Why Everything Traces a Spiral Path
Copyright 2013, John Manimas Medeiros
We count and measure. This is the primary technology that comes before all other technologies. One could argue that it is the only technology. In order to plan anything, conceive of a project, and then execute that project, we must measure and count. That is why mathematics, or arithmetic, is the primary technology. Everything we do that entails making or manufacturing a human artifice, a product of human labor, begins with measuring and counting.
But a tree does not count its own rings, and a planet does not count its own revolutions around a sun. We do the counting because we need to, but Nature does not need to count anything. Nature simply executes process, but does not have to count and measure using numbers the way that we do. Nature uses only proportion.
If we observe the path of a planet, we usually say that it is elliptical or circular, a path around the central star wherein a balance between gravity and centrifugal force prevents the planet from flying outward or crashing inward. However, when we refine our astronomical measurements and calculations, we see that the path that the planet traces through space is not really a circle or an ellipse, it is a spiral path. This is true because the entire solar system is also traveling through space. Therefore, the planet is not traveling in a circular path on a stationary plane. The planet moves with the central sun on the path that the entire solar system is traveling through space. The planet is traveling in a spiral path because everything travels in a spiral path. The reason everything travels in a spiral path is because everything in the universe is subject to three or more vector forces. Such vector forces could be described as a force that pushes an object upward, a force that pushes that same object toward the East and a third vector force that pushes the object to the North. That object will not travel straight up, or East or North. The three forces will cause it to travel in a spiral path. If that object were subject to two and only two vector forces, it would travel in a circle or an ellipse relative to surrounding space.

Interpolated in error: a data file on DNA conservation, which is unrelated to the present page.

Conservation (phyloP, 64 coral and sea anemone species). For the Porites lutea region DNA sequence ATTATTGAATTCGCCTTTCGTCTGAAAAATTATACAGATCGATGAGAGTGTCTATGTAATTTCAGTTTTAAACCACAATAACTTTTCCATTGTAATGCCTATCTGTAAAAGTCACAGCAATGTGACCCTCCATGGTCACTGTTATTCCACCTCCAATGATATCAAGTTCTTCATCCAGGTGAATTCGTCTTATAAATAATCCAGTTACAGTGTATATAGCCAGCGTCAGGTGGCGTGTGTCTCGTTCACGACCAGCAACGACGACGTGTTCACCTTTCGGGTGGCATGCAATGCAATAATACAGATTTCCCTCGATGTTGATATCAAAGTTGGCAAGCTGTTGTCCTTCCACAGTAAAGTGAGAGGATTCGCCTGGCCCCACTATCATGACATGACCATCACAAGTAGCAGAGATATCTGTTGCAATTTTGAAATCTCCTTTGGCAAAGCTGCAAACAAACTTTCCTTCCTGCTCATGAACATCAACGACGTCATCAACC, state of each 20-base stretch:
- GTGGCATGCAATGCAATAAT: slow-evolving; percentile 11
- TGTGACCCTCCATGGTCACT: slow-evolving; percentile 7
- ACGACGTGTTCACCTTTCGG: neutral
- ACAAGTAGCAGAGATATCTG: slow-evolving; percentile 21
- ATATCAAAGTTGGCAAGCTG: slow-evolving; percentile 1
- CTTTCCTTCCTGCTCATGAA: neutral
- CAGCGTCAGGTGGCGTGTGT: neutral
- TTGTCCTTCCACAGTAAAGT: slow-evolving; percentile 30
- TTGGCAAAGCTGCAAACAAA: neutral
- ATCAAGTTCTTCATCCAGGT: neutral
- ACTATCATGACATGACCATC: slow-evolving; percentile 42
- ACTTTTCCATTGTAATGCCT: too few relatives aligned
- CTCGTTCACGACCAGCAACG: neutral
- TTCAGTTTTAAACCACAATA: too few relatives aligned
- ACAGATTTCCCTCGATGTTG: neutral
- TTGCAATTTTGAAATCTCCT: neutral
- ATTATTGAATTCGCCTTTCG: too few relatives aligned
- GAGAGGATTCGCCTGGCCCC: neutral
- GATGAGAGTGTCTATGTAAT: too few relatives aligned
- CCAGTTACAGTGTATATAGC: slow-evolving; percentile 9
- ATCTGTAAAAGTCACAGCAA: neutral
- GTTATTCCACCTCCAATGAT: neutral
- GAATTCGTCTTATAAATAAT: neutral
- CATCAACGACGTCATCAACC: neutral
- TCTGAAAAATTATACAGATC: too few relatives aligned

We find the spiral path everywhere, including in living things, in the shells of mollusks such as the famous nautilus, in the leaf patterns of plants, more readily visible in climbing vines but present in all growing plants. The reason we find this spiral in living things is because it is the result of the Fibonacci series or golden mean: phi (1.618033988…) the value that yields itself plus 1 when squared. But phi and the golden mean must also have a discernible connection with the three-fold vector forces of the universe. This is most likely the reason why we all readily perceive three dimensions, but in physics the assertion of other dimensions, such as saying that time is the fourth dimension, or calling other phenomena “dimensions” and labeling with additional rank or number, such as the fifth dimension or sixth dimension, seems confusing, strange and contrived. Hard to understand why such physical perceptions are called “dimensions” when the three dimensions, height, width and depth, up, down and right or left, are all so easily perceived and concretely obvious. Common knowledge designates dimensions are strictly spatial relationships, a fundamental sense of perception that is required to enable us or any animal to maintain balance and a position in space and to move in a controlled manner. Therefore, we all understand the three dimensions of space, but additional “dimensions” invented or named by physicists change the meaning of “dimension” to something much more complex.
This is why everything travels in a spiral path, even the slow path of growth. Everything is subject to three or more vector forces, and whether an object is subject to three and only three vector forces, or four or four thousand vector forces, it still travels in a spiral path because the sum of all vector forces – or combination of all vector forces -- will always result in a spiral path. Physicists should deliberately study this phenomenon in a more focused manner, because a deeper understanding of the spiral path would most likely add important knowledge to our understanding of how the universe works. Because the spiral path is everywhere, I formulated the “Spiral Path Theory of Light” many years ago, which is found on this website through the geometry table of contents.
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